Q94  Chairman: Thank you. We are very grateful that you and your colleagues are here. We have given your department some indication of the details in the questions we might ask. This is not a memory test for people; it is about searching for the truth. We do acknowledge the work the government has done already, as you rightly point out. Can I start by asking whether the Export Control Organisation reviews the internet for contraventions of the export control system?

  Malcolm Wicks: The brief answer is that that is not a regular role of the ECO. We do not have a dedicated official looking at that. We recognise the importance of the internet of course. We have a restricted enforcement unit. This is a fortnightly meeting of an interdepartmental committee, chaired by our director, Mr Williams, on my right here, which reviews intelligence relating to procurement attempts and possible breaches of control. One of the actions they may take is to follow up leads by reviewing a company's website. That is in addition to other work we do through our DTI compliance officers.

  Q95  Chairman: The reason I raise that is, as you probably know, we have received evidence in the last session from Mark Thomas that suggested that UK companies were advertising torture equipment on the internet; that if you looked at the websites of a UK company, TLT International, stun batons and stun guns were for sale. If you looked at Army-Technology.com, the website run by SPG Media, a UK company, again you were offered introductions to Chinese and Korean arms manufacturers who advertised stun batons. Stun batons are on the government's proscribed list and they require a licence. They are weapons of torture. If journalists can spot these things on websites, has your department a similar track record of spotting UK companies who are advertising things of that kind that they should not be advertising, certainly without a licence?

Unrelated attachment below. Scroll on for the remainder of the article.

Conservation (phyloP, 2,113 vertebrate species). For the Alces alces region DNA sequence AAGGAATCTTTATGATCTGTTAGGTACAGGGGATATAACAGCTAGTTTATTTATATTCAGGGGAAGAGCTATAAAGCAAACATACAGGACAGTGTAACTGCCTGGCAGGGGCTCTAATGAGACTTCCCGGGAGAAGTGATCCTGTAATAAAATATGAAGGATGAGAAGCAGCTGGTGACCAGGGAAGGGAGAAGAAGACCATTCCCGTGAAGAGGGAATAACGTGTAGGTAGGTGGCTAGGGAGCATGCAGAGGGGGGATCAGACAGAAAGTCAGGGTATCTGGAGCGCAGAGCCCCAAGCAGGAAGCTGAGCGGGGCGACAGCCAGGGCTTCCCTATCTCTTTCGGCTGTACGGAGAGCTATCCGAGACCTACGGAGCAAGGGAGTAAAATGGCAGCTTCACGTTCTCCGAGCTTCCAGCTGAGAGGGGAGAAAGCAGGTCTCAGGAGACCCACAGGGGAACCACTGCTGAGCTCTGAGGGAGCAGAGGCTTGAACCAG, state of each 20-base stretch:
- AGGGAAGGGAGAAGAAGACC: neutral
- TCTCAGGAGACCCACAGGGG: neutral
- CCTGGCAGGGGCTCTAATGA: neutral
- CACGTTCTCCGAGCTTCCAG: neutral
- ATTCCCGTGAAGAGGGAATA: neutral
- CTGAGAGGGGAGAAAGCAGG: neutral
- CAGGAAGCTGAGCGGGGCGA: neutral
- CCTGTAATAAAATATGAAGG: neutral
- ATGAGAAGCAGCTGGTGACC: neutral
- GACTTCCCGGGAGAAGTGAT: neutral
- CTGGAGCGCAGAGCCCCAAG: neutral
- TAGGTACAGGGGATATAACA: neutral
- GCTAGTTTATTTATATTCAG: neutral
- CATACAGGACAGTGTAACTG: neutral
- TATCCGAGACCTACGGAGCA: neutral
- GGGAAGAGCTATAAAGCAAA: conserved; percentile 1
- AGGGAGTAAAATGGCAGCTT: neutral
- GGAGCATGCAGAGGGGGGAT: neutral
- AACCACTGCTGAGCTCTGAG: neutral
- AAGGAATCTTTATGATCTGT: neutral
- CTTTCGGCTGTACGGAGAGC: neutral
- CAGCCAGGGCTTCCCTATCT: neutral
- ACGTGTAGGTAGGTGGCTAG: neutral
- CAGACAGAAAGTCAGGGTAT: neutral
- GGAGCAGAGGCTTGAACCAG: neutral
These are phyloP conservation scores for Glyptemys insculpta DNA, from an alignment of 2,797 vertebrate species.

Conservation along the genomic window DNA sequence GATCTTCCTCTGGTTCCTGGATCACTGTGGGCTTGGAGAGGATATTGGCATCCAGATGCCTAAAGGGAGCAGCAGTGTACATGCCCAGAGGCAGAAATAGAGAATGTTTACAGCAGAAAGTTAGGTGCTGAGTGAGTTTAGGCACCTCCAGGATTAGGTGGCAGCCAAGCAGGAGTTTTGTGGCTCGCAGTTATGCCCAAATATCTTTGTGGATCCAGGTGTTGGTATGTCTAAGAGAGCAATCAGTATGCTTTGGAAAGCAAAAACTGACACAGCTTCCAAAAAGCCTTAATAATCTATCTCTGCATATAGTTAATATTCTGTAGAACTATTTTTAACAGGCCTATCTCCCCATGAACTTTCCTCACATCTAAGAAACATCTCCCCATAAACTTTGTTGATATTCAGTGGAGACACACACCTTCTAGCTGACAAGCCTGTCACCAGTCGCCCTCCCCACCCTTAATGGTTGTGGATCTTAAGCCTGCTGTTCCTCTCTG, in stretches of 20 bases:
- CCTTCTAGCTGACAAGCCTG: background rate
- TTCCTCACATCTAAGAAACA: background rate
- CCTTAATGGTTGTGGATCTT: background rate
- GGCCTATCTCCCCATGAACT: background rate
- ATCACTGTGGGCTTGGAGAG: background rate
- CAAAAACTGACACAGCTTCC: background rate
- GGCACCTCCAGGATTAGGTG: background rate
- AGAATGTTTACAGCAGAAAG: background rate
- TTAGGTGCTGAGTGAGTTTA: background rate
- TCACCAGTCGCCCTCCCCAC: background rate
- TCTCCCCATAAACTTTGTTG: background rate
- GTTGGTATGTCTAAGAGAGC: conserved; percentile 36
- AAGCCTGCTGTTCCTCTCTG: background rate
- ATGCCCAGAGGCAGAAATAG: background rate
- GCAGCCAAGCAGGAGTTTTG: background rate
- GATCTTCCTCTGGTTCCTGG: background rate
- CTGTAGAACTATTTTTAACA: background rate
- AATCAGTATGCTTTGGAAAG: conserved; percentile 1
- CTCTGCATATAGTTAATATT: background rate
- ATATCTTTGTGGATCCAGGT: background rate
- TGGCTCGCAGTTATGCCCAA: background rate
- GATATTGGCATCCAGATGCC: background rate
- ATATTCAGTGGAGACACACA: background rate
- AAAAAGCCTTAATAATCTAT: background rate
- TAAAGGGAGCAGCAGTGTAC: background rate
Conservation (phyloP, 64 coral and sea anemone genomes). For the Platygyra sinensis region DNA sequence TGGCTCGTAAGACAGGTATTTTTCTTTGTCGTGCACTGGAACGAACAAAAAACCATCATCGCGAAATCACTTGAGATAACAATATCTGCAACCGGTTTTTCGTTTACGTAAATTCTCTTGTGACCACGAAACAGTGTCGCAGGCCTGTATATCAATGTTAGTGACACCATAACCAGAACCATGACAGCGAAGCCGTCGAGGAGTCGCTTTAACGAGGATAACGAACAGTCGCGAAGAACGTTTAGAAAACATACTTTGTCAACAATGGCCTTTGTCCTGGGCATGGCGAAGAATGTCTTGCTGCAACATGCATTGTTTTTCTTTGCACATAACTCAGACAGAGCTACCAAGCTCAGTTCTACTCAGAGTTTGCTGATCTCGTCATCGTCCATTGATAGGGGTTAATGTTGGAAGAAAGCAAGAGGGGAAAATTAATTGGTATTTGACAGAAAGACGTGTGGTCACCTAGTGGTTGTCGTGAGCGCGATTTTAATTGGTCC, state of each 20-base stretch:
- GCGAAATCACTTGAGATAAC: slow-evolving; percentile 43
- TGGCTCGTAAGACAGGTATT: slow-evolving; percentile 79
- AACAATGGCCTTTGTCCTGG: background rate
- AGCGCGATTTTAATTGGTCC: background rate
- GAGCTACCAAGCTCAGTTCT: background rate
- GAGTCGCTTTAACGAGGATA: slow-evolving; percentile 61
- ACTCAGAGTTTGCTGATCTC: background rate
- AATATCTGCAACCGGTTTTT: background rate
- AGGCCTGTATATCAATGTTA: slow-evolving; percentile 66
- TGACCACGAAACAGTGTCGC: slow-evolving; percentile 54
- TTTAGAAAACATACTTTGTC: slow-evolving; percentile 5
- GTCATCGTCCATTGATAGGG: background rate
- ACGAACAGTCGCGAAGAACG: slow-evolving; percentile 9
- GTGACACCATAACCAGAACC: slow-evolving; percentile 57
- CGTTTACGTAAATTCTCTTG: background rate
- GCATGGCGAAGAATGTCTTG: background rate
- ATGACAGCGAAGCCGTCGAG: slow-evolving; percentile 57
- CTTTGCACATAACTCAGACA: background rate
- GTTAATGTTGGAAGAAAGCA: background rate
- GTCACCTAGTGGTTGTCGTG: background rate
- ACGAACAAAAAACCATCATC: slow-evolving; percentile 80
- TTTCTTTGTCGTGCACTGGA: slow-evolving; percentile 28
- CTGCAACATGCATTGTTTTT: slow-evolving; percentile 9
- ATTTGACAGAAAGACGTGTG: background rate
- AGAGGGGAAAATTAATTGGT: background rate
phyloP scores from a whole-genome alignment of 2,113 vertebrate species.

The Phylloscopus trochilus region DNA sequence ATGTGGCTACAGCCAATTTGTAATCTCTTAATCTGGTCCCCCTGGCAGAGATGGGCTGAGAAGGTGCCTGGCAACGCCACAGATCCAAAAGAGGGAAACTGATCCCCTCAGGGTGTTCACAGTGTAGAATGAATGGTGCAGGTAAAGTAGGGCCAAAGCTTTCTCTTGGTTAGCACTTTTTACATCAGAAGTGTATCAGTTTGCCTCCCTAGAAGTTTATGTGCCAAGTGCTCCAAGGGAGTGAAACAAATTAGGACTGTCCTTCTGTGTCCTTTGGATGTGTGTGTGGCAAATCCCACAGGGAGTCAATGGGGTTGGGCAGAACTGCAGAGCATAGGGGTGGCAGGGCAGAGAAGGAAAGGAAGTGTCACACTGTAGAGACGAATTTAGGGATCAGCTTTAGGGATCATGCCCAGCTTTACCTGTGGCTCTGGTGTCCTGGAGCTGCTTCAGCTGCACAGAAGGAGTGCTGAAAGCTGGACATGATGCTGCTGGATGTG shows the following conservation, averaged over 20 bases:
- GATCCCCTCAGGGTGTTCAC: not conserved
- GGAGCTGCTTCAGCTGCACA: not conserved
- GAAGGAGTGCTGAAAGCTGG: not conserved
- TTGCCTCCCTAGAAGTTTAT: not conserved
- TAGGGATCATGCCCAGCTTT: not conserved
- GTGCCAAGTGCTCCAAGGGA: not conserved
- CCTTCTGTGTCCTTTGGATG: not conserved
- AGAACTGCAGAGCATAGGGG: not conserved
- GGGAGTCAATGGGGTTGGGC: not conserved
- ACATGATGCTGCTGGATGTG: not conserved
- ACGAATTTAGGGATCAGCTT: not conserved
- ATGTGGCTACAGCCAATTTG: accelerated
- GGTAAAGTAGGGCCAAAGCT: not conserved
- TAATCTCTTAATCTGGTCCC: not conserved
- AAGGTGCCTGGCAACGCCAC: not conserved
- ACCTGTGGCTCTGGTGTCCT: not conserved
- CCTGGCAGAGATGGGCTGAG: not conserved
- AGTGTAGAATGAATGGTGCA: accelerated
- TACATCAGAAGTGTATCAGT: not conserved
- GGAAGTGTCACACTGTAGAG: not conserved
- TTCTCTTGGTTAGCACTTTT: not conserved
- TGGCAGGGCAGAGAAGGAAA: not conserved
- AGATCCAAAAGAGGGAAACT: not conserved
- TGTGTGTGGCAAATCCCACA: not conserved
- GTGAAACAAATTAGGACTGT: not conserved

Malcolm Wicks: Our general approach is that having someone dedicated, say, full time to doing this would not be cost effective. We rely much more on an intelligence based approach in common with many other aspects of policing.

  Mr Williams: We do not do detective work on a speculative basis. We will follow up any leads that we are given from any source and, as necessary, pass them on to HM Revenue and Customs to follow up with their enforcement powers. You are really referring to the brokering controls on internet advertising of the Restricted Goods category. Clearly those are relatively new controls. They have not been in force for two years yet so we are still getting to grips with the compliance and enforcement side of that. I think it is not unusual that in the early days you will find examples.